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1. Overview
2. Walkaround and Interior
3. Driving Impressions
4. Summary, Prices, Specs

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1999 Lexus RX 300 (continued)

Driving Impressions

We spent a rainy day driving a four-wheel-drive RX 300 on a gravel West Virginia road covered with patches of light snow and mud, and a week on interstates, winding rural roads and city streets around Annapolis, Maryland.

While the interior is superb, ride quality and handling prowess are among the RX 300's best features. Supremely stable in high-speed sweeping turns, the RX 300 also seems at home on winding mountain roads, dispatching them as deftly as a sedan. There's none of the wallowing and turn-in stability compromises found on truck-based SUVs.

With 7.7 inches of ground clearance, the RX 300 easily forded a roadside ditch and berm. But its crisp, predictable handling on loose surfaces won our hearts. The RX 300 can be driven quite quickly over gravel and dirt roads and bumps do not upset it when driving hard through loose corners. Pushed beyond its limit, the front tires wash out predictably--the rear end never, ever steps out. All of this instills confidence while driving on loose surfaces. It's also a major benefit when rounding a slippery corner that tightens up just before a deer darts out onto the road. This happened to us and the RX 300 performed precisely and predictably.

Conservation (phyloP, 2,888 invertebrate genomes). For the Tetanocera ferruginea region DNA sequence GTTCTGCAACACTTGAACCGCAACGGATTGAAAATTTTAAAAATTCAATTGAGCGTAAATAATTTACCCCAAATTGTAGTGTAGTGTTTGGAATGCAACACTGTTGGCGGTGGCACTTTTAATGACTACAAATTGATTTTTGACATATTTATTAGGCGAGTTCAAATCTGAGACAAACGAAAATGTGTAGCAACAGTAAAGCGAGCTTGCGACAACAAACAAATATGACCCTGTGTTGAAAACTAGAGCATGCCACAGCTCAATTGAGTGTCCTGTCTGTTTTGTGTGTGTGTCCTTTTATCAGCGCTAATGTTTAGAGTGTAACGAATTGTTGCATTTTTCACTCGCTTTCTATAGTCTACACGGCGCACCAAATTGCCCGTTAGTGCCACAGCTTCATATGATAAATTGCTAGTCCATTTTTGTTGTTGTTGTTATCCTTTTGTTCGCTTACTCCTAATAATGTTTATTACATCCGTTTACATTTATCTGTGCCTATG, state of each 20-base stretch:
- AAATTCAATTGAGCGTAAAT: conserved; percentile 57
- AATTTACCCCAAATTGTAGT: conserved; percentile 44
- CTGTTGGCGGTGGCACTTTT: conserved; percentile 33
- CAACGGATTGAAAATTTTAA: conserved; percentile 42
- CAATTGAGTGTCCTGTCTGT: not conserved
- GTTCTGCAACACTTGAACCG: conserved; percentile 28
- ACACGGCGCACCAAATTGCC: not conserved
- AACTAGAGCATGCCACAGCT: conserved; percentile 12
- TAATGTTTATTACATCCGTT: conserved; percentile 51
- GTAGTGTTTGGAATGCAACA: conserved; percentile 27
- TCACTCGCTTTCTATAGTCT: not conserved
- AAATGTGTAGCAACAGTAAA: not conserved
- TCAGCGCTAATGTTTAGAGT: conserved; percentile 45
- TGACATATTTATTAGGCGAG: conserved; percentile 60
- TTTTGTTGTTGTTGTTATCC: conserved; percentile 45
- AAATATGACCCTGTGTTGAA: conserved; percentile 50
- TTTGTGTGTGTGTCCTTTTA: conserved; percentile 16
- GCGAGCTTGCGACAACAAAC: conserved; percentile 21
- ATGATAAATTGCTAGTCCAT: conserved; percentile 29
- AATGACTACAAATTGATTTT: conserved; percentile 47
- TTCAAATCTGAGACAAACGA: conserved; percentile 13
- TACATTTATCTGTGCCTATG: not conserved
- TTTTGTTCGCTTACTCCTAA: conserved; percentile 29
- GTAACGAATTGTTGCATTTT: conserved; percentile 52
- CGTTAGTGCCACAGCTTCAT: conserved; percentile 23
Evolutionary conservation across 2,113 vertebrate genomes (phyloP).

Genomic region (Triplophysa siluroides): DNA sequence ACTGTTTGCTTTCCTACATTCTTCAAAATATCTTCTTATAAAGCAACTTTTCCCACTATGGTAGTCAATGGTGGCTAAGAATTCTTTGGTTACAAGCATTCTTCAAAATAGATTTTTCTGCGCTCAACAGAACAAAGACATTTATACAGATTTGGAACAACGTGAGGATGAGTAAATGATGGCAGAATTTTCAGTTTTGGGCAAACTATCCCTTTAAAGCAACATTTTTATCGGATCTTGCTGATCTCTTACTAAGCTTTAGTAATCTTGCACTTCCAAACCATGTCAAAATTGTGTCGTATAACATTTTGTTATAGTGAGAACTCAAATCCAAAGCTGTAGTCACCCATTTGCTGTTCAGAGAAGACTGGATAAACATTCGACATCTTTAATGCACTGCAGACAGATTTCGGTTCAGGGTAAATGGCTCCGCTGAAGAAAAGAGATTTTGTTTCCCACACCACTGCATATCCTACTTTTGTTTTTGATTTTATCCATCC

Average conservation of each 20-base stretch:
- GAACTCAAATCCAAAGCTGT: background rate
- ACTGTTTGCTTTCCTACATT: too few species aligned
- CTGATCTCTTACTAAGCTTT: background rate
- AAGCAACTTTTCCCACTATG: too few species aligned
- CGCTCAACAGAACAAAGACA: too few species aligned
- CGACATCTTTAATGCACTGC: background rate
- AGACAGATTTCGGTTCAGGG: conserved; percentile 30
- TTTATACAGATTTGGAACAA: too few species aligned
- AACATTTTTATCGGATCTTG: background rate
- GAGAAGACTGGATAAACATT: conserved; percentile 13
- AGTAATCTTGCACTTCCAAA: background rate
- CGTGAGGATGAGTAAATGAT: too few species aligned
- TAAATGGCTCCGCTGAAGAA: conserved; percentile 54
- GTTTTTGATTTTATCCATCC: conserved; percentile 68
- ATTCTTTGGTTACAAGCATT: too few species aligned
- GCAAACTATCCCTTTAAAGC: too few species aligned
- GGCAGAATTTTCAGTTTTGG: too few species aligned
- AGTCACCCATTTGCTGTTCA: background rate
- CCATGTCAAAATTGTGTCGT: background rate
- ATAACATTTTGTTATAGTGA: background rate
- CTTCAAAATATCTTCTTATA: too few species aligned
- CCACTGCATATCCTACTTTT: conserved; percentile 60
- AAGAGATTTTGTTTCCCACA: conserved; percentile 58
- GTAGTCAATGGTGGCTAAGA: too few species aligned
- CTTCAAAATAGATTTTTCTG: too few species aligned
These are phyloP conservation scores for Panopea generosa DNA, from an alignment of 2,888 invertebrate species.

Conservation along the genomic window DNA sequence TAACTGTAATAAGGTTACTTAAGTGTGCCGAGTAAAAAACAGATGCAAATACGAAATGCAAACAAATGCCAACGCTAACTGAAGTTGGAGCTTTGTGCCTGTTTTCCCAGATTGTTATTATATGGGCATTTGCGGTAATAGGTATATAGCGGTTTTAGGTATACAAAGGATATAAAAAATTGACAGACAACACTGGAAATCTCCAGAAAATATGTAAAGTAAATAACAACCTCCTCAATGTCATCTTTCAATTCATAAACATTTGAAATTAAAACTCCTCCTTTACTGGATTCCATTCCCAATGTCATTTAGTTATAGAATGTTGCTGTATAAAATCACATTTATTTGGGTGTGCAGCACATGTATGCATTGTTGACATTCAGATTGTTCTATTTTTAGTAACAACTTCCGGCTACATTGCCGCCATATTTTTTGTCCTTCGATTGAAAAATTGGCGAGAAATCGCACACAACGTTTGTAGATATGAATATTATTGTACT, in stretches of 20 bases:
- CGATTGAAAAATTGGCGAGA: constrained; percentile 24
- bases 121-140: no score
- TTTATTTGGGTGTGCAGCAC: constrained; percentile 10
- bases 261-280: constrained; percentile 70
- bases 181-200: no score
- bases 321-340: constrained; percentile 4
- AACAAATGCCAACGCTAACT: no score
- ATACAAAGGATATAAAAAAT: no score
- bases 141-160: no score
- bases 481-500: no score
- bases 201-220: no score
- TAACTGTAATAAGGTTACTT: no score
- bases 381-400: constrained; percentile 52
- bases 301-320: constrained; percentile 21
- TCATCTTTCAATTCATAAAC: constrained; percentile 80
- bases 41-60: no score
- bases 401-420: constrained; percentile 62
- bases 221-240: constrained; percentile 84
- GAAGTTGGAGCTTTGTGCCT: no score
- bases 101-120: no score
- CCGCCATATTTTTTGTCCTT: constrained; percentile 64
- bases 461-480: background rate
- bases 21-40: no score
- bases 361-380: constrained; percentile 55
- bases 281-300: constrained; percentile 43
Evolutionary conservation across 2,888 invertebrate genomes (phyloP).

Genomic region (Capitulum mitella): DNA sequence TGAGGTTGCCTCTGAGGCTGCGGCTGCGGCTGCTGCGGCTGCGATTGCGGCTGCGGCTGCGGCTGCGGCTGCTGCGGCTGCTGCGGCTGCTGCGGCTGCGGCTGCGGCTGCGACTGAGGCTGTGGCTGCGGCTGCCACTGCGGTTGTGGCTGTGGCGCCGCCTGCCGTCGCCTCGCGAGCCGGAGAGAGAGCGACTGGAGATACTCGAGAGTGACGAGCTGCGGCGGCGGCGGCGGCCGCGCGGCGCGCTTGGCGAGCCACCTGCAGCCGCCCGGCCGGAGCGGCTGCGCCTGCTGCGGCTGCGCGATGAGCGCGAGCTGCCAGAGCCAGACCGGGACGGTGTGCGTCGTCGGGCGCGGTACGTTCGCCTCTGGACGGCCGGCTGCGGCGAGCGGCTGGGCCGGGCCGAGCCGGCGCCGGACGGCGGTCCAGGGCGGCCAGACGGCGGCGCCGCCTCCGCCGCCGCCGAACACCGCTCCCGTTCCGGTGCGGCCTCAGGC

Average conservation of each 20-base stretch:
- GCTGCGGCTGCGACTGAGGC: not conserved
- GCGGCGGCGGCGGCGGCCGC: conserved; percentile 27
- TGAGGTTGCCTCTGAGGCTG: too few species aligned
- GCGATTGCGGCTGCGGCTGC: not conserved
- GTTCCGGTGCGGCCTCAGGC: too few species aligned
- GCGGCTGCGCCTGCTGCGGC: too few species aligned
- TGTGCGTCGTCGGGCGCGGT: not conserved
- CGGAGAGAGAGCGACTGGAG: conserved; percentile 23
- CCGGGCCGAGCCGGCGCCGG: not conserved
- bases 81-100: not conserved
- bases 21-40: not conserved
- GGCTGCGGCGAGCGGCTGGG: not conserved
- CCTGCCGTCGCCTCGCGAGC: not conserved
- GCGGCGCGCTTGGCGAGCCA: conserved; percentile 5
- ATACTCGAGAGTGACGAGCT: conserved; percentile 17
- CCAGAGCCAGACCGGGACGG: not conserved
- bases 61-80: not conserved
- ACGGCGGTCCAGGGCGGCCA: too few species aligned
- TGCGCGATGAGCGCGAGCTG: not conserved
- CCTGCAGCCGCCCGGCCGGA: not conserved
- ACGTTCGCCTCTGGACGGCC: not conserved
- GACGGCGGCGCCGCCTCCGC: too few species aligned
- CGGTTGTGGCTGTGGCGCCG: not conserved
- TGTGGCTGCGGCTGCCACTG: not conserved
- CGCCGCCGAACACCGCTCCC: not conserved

The front-drive model is well worth considering for those who live in the Sunbelt because it handles beat up city streets and potholes better than a sedan. Being lighter, it is a bit quicker than the four-wheel-drive model and electronic traction control is available to aid control on slippery surfaces. Still, it seems a shame to pass on the RX 300's four-wheel-drive system because it increases stability in the rain and improves driver control in emergency maneuvers--even on dry, sunny days.

Ride quality on paved roads is silky and controlled. Big bumps on unpaved roads are well damped. RX 300 does not ride quite as well on rough roads as the larger, more expensive, more off-road-oriented Lexus LX 470. Washboard surfaces generated some vibration.

Steering is precise and direct, allowing smooth cornering lines and stable high-speed cruising. Bridgestone Dueler H/T tires are quiet on the highway and provide good grip on and off road. Stiff, light-truck sidewalls give them good protection for light off-pavement use. Overall, they are a good choice. Slightly more aggressive tires would be beneficial for anyone who frequently drives on unpaved roads by reducing braking distances and providing better grip in slippery corners.

The V6 engine is silky smooth and offers excellent around-town and highway performance. It accelerates briskly from a standstill. Passing performance at higher speeds is not its strongest suit, however, and it bogs a bit when upshifting from second to third gear. Overall, it's a wonderful engine.

Braking is smooth and consistent, though we found the pedal a bit soft. Antilock brakes enhance control by allowing the driver to brake and steer away from hazards without losing control. Come around a corner, panic, slam on the brakes, and the RX 300 steers and stops without unwanted drama. But ABS can increase stopping distances on muddy, unpaved roads or in the snow and we wish we could switch it off under certain conditions; RX 300 is by no means unique in this regard.


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